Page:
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Credit Suisse helps ultra-wealthy Americans avoid taxes: Senate panel


Credit Suisse, the troubled Swiss bank that was recently acquired by a rival, helped ultra-wealthy Americans hide millions in assets to avoid taxes and violated a 2014 plea agreement with US authorities, a Senate panel concluded in a report that was announced on Wednesday.

The Finance Committee’s findings, the result of a two-year investigation, “highlight that these tax cheats often hide their assets with the willing assistance of bankers in foreign financial institutions,” the report said.

The report said Credit Suisse transferred more than $100 million linked to a dual-citizen American family to offshore accounts without notifying the Justice Department, which would violate the plea agreement. The report says bank employees also “knowingly” helped Dan Horsky, a US business school professor who pleaded guilty in 2016 to tax fraud, shield $220 million from US tax authorities.

The report further notes that, years after the deal, Credit Suisse revealed there were 23 “potentially undeclared accounts” belonging to US citizens, each containing at least $20 million. Americans hid at least $700 million with Credit Suisse, the report says.

“It could be much higher than that,” said Ryan Carey, spokesman for the Senate Finance Committee. “We just don’t have a lot of insight into these accounts,” only that they contained at least $20 million.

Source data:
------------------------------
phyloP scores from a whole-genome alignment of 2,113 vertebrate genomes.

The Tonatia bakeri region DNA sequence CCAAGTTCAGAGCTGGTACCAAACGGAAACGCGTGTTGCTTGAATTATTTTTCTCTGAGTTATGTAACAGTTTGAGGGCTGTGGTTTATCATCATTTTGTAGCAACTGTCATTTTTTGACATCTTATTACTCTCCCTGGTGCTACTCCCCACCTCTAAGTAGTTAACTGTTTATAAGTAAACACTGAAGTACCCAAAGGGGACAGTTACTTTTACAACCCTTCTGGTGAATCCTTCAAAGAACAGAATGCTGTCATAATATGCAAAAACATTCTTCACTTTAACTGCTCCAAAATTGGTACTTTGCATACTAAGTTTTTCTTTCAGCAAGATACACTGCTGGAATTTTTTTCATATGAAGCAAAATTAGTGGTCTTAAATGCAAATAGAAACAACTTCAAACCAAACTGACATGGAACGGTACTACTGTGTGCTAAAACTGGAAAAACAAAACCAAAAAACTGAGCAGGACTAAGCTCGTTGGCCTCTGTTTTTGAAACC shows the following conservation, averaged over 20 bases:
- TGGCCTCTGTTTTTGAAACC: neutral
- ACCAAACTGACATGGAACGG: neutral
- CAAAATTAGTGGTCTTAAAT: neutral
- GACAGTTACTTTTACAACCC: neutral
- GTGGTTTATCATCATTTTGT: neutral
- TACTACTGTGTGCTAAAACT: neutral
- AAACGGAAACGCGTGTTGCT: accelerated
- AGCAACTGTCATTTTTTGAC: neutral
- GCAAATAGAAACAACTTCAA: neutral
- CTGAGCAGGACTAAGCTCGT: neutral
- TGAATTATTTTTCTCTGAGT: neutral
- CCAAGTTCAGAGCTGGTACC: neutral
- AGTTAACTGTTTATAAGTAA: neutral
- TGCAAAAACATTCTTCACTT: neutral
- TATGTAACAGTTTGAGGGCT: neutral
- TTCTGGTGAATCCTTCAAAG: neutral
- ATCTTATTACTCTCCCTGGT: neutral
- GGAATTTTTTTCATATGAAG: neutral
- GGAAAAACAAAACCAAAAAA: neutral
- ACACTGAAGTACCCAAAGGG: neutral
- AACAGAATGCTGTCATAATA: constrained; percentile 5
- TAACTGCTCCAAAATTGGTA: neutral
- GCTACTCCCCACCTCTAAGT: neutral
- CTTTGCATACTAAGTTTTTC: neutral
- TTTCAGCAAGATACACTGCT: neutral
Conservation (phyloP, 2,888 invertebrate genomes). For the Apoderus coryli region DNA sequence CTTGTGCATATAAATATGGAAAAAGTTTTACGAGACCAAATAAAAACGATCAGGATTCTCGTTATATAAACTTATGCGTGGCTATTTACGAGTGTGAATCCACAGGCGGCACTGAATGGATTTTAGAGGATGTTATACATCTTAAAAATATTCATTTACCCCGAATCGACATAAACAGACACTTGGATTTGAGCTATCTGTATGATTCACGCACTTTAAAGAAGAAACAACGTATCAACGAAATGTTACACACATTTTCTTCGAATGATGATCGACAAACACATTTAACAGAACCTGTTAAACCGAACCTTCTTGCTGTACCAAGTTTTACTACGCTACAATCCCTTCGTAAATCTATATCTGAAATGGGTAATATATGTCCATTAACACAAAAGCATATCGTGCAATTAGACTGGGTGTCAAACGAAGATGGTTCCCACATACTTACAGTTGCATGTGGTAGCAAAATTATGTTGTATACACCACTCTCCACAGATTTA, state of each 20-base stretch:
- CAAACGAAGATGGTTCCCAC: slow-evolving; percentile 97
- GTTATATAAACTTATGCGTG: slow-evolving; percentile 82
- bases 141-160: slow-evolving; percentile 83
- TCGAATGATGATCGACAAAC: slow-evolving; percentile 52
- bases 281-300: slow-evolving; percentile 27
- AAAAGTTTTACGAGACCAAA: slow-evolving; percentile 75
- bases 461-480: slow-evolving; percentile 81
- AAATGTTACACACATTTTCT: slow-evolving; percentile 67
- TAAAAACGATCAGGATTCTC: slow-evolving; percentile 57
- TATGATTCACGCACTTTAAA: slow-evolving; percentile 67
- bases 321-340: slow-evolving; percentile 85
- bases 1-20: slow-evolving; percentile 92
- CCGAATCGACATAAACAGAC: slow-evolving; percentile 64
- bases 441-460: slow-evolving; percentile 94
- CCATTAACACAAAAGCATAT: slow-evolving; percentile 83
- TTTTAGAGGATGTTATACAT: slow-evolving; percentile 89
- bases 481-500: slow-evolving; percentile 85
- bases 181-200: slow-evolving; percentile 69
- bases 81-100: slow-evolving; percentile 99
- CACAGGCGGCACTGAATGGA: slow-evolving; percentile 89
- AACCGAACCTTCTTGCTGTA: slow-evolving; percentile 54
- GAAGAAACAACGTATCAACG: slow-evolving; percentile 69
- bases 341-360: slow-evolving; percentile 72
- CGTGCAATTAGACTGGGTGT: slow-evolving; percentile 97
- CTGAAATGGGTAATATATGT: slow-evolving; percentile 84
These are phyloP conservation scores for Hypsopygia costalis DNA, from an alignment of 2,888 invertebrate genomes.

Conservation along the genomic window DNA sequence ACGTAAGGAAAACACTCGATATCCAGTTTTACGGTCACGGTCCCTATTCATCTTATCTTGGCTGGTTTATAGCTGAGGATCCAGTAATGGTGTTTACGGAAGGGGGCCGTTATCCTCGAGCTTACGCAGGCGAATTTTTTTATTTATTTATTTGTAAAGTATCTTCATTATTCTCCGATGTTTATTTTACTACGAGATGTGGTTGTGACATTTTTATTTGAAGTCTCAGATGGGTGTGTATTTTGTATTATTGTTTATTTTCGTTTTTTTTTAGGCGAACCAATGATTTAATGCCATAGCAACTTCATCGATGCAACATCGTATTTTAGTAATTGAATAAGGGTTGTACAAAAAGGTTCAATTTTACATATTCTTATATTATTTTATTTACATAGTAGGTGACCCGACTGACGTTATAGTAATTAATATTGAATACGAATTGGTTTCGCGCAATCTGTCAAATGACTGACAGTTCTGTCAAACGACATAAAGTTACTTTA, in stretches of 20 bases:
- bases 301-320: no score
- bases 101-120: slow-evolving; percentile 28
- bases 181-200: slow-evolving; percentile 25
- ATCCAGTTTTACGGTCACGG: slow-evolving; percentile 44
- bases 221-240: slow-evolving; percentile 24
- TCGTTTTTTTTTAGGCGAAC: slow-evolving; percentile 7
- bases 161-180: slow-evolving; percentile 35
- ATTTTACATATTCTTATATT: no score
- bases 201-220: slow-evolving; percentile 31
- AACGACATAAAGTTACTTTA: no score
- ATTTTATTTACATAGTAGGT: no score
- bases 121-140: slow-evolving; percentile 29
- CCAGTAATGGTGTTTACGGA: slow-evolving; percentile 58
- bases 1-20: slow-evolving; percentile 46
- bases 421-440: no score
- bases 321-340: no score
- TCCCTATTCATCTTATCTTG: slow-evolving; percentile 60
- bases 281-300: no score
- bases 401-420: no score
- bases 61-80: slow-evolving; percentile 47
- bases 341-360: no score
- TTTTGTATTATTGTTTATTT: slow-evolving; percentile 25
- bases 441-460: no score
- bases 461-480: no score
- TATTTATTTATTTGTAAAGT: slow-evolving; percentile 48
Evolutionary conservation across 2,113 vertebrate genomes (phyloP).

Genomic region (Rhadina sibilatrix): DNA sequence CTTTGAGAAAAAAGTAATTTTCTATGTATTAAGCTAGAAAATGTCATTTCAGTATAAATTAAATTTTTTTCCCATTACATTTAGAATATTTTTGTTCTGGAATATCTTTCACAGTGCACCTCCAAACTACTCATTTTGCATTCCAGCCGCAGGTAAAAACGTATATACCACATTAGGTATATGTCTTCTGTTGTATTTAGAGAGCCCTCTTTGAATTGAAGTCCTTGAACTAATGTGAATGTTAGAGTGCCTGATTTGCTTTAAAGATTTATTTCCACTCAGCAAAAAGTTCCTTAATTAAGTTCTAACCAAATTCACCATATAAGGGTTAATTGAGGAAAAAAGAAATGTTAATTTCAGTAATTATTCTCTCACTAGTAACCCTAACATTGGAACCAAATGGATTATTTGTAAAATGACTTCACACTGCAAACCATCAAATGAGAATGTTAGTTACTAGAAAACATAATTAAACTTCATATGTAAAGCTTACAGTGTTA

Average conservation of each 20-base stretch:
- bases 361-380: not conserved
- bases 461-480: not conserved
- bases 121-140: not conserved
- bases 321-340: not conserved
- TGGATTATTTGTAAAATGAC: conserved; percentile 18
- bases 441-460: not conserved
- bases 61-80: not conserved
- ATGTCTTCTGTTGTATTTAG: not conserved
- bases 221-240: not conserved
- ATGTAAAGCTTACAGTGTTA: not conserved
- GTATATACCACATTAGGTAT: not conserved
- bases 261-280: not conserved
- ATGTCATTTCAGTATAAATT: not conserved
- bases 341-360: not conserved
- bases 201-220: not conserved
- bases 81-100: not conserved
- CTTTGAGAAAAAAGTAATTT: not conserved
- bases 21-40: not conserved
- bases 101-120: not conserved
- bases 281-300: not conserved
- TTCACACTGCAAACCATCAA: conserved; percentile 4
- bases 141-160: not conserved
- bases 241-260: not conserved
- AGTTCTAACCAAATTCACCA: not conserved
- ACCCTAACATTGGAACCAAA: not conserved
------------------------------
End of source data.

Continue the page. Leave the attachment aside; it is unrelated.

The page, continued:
In a statement, Credit Suisse said the report detailed “legacy issues,” some stretching back a decade, and that it has implemented protocols intended to root out individuals seeking to hide assets from U.S. tax authorities. The bank noted that it has worked with the Senate committee, as well as the Justice Department, “to address any remaining legacy conduct or policy concerns, and will continue to do so.”

“Credit Suisse does not tolerate tax evasion,” the statement said.

The charges come during a turbulent period for Credit Suisse, which is now in the process of being absorbed by rival UBS under a deal brokered by the Swiss government. UBS bought Credit Suisse this month for $3.3 billion amid concerns about the bank’s stability. The move was meant to inject calm into the banking system, which was still reeling from the collapse of Silicon Valley Bank and Signature Bank in the US. And although some degree of calm has returned to the sector, UBS still has to undertake the monumental task of merging with another giant.

The panel’s findings could be another headache in that process. The report’s authors believe that any entity that buys Credit Suisse would be liable for any penalties resulting from violations of the 2014 plea agreement, in which Credit Suisse agreed to disclose all of its cross-border activities, among other things. If pursued by the Justice Department, the penalties could exceed more than $1 billion in fines.

In a statement to The Washington Post, UBS spokeswoman Erica Chase said: “As part of our due diligence related to UBS’s acquisition of Credit Suisse, we conducted a review of outstanding litigation and investigative matters. We expect the transaction to be attractive to our shareholders in a wide range of business scenarios.”

In May 2014, Credit Suisse pleaded guilty to helping wealthy Americans hide billions of dollars to avoid paying taxes. In exchange for paying a lower fine — $1.3 billion — the bank had also agreed to a set of compliance measures, including disclosing its cross-border activities, cooperating with Justice Department requests for account information and closing all accounts belonging to account holders who refused to comply with US tax laws.

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